The DPAA lab usually uses mitochondrial and Y-STR DNA testing in its work, methods that could put the Hawaii laboratory and the Armed Forces DNA Identification Laboratory in Delaware at a disadvantage.

Read More

More Stars & Stripes coverage of MIA Accounting Efforts


Another Failed Commander Departs – Webb, Holland & AMG Still In Charge

This is Franken’s farewell message to “his” troops.

Sounds really good – just don’t look under the hood.

Note who he has specifically cc’ed – Holland and Fletcher.  Fletcher is the retired O6 who used to be deputy commander of JPAC – he “retired in place.”  These gentlemen – along with Webb and a couple in the lab – are still on board and have out lasted yet another figurehead commander.

Franken describes a wonderful vision – who knows if it will work, but at least he’s thinking of change.  That’s nice.  Did he fire anyone? Did anything change? Did he do even one minor thing to implement this vision that he describes? Hell, no.  He had his chance, even if only for six months and he not only didn’t change anything or implement any new policies, the old guard beaurocrats are now even more entrenched.  The number of identifications/recoveries actually fell on his watch while spending skyrocketed.

Let’s give him credit, he did change one thing.  He ran off all of the family groups who actually advocated for MIA families and replaced them with some good veterans service organizations who can’t spell POW/MIA.  The organization widely credited with creating this out of control agency is even more firmly in control.

Don’t be fooled.  Follow the money.  Count the MIA’s.  Nothing has changed and the mission is to protect the government from embarrassment.  DPAA/DPMO/JPAC is not a friend to MIA families.  Believe only what you see and can confirm.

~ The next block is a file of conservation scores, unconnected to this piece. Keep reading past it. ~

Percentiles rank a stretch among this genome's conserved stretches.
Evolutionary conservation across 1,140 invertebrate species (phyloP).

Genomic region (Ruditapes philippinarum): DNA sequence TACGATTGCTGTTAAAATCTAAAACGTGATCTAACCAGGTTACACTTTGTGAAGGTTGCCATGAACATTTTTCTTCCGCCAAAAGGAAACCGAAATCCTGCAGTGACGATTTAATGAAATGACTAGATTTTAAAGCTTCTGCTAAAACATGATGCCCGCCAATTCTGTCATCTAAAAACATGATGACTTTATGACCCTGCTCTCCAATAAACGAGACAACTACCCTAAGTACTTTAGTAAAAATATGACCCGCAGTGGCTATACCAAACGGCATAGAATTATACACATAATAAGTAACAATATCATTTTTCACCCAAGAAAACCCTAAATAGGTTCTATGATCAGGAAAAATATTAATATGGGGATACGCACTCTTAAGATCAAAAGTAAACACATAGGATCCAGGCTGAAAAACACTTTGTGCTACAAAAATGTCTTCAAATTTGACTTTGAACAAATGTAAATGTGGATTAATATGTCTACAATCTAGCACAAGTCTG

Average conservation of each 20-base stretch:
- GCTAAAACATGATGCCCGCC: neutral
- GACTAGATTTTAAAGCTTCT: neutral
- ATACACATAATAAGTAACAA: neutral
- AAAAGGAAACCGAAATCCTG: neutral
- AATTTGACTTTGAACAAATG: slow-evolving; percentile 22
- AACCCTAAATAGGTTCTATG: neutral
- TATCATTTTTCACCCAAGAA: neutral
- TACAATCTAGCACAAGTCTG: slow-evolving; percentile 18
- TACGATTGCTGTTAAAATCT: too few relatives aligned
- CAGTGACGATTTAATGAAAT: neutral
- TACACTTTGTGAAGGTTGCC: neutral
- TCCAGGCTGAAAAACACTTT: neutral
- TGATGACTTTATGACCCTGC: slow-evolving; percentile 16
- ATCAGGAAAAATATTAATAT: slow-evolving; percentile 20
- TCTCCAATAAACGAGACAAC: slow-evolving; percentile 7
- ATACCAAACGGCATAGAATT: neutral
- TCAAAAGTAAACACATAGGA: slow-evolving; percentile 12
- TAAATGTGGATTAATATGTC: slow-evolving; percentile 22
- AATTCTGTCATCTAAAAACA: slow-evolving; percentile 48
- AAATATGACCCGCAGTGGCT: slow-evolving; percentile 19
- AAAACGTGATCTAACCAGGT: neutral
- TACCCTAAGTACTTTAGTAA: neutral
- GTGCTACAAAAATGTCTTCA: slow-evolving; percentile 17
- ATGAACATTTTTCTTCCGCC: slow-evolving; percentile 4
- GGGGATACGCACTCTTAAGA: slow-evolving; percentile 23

From: Franken, Michael Thane RADM USN DPAA FO (US)
Sent: Friday, June 19, 2015 12:04 PM
Cc: McKeague, Kelly K Maj Gen USAF DPAA FO (US); Holland, Thomas D (Dr. (ST-SES)) CIV DPAA LAB (US); Fletcher, Kelly E CIV DPAA FO (US)
Subject: Farewell DPAA (U)


Staff:  January 12th of this year we started a journey together.  At that time, I was very much uninformed of this mission.  I now have a passion for it, a commitment to the fallen, and empathy for the families.

No one said applying Secretary Hagel’s guidance in consolidating our three organizations would be easy.  Even if the current annual identification rate doubled, it would take over 100 years to retrieve our presumed recoverable losses.  Consequently, we need to change the manner in which we do operations so that we can achieve an identifiable end for this mission…and this generation of families.   We must collapse stovepipes, share information, and revolutionize the way we do business.  We also need to become a little bit less comfortable in our daily product because comfort with an output stymies future success.  The future is a revamp of our organization to force collaboration throughout the staff and across the accounting enterprise.